The Greek Community Judiciary Board will undergo changes to its proposed structure after backlash from administrators, according to an op-ed it wrote on Sept. 11 in The Daily Pennsylvanian.
In the op-ed, College juniors Ray Clark, president of UMOJA, and Griffin Rubin, Interfraternity Council judicial manager, outlined their ideas for the creation of an external body composed of members of the Panhellenic Council, the Interfraternity Council and the Multicultural Greek Council. Members of this body would adjudicate on issues of insensitivity in Greek life.
The board, as outlined in the op-ed, would serve as an outlet where Penn students could voice their complaints regarding cultural insensitivity on campus. If the board found a Greek organization guilty of cultural insensitivity, it would impose sanctions, usually in the form of education, the op-ed stated.
Administrators, however, said they did not approve of the plan detailed in the op-ed.
“To be clear, I think there [are] some overstatements in the op-ed,” Office of Fraternity and Sorority Life Director Eddie Banks-Crosson said in an interview last week. “There have been conversations with administrators, not to the depth I think that the article suggests.”
Clark and Rubin are currently restructuring their original plan with assistance from the University. They say, however, that they were in close communication with OFSL and the Office of the Vice Provost for Undergraduate Life leading up to the op-ed.
A major issue with the original board is that administrators believed it could violate Penn’s free speech policies.
“While the students may have tried to manage their pain by wanting to sanction speech, the administration has conveyed that Penn does not and will not sanction speech,” Banks-Crosson wrote in an email on Tuesday. Director of the Office of Student Conduct Julie Lyzinski Nettleton said she also did not approve of the board’s proposed powers as outlined in the op-ed.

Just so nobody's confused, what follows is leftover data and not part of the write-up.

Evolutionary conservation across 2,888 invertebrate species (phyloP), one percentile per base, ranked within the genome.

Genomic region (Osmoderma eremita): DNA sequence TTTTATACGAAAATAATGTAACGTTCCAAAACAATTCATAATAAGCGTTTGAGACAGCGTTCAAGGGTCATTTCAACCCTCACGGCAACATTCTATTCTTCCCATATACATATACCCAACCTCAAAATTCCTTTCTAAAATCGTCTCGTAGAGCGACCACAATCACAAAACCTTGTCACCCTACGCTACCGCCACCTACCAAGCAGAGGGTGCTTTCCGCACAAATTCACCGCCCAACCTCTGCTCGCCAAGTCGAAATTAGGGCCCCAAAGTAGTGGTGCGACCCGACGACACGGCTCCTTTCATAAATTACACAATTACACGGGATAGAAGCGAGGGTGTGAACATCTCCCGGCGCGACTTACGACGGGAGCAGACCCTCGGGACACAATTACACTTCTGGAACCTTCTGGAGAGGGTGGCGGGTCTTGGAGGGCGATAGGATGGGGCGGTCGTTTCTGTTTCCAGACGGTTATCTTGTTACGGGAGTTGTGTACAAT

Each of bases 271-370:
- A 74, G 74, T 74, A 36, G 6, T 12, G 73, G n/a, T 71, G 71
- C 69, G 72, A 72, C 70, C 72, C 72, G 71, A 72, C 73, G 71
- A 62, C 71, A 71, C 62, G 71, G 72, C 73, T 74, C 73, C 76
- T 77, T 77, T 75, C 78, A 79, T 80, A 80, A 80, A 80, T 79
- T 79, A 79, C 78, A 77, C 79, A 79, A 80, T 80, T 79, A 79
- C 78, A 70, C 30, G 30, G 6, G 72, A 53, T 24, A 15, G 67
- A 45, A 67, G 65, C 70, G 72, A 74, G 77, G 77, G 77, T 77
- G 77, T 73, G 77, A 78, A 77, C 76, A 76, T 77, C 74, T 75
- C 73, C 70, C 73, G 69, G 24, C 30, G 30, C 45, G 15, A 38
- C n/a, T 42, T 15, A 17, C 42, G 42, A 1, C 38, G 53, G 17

Rubin and Clark believe that restructuring the board to be more within University policies is ultimately positive.
“I am an absolutist when it comes to free speech,” Rubin said. “This is a good thing; we’re making it not only more educational, but more realistic.”
“I want to keep people’s freedom of expression intact while also keeping Penn a safe space,” Clark added.
Although OFSL acknowledges having open dialogue with Rubin and Clark about how the Greek Community Judicial Board could operate, it maintains that the board is a student-led initiative.
“We have been working to get this organization ... to a point where it is functional and it makes sense,” Banks-Crosson said.
According to OFSL, the proposed board has also not been approved by all councils in the Greek community. Women’s Greek organizations, for example, do not allow men to participate in their legislative dialogue.
“So when we talk about levying and sanctions, that can be difficult for this external body,” Banks-Crosson said.
An opt-in system, which has proposed as an addition to the board, could serve as a possible solution. Under this system, accused organizations would have to agree to participate in proceedings and accept any possible punishments.
“We would expect them to want to opt-in,” Rubin said. “If for what ever reason it was my fraternity, I would certainly expect it.”
Despite the changes, Rubin and Clark remain proud of how the board is turning out.
“Ultimately, at the end of the day, the way it’s shaping up, I’m still gonna be very happy with it,” Rubin said.
“I think in the future these incidents will be handled properly with the board because I think that what we’re lacking is a structure and a place where people’s voices can be heard,” Clark said.Comments powered by Disqus
Please note All comments are eligible for publication in The Daily Pennsylvanian.